Less-than-truckload (LTL) is often our go-to for smaller shipments. It is more structured and often more cost-effective than simply shipping your freight as a partial load, not to mention that it’s much easier to arrange.
While offering plenty of benefits, LTL shipping has quite a few traps for someone new and inexperienced in the field. Last week we looked into LTL carrier liability, and we strongly recommend familiarizing yourself with the topic before scheduling an LTL move. Today, we will talk about choosing LTL carriers and minimizing the risk of potential issues.
- Regional VS National
Keep in mind that LTL carriers can be regional and national. If your shipment isn’t going across the country, it might be worth researching regional carrier options. They will typically offer better capacity and rates within their region.
- Direct VS Indirect
Check whether the service is direct or indirect. Indirect service usually means that the carrier will be using their partner carrier for a full or partial transfer. Indirect service will usually come with longer transit times, more problematic communication and poor visibility when it comes to load tracking and obtaining paperwork.
- Premium VS Economy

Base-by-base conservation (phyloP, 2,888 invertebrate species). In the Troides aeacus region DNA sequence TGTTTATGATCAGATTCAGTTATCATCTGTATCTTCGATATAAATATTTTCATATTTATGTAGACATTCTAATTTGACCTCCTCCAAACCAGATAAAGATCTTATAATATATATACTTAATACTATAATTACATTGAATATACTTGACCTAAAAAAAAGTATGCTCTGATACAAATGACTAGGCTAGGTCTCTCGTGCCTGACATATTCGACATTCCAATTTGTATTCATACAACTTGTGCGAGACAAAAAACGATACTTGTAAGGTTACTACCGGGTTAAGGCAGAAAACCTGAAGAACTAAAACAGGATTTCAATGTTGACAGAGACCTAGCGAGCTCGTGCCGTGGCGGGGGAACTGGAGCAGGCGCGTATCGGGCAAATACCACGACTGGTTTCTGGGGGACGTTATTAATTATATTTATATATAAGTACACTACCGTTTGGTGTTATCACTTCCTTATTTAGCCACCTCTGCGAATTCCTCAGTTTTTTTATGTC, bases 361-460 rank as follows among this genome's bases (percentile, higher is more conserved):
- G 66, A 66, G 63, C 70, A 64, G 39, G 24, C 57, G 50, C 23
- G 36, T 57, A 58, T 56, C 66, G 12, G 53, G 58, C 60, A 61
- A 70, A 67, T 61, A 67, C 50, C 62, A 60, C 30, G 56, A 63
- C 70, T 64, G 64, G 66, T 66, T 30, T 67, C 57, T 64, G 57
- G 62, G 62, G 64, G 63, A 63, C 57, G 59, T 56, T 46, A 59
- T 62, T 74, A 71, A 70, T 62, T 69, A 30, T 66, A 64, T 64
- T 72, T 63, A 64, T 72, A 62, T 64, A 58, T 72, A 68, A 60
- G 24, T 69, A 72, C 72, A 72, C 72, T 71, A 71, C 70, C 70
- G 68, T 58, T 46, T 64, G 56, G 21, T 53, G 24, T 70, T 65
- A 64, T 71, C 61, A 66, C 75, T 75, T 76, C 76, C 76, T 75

Just like anything else, LTL carrier selection will offer premium and economy options. Keep in mind that economy options offer cheap rates for a reason. If your load it time-critical, fragile and requires a high level of service, it might not be smart to simply choose the cheapest option.
Know what you need
Be aware of all requirements to avoid unexpected upcharges. This includes appointments, liftgate service, residential or inside deliveries as well as any other accessorials. Make sure that the carrier is capable of providing that service on that particular lane. Keep in mind that additional services might result in additional transit days.
Remember that BOL is everything
A properly filled out BOL is a shipper’s best friend in an LTL world. It must contain accurate and extensive information about the shipment (including freight class, requirements, requested services, etc). Correct BOL will help you prove your point in case of a dispute with a carrier.
Other tips include quality packaging, clear communication and, as we reviewed last week, researching carrier liability. Need to ship LTL? Reach out to a logistics professional who will make it easy and cost-effective.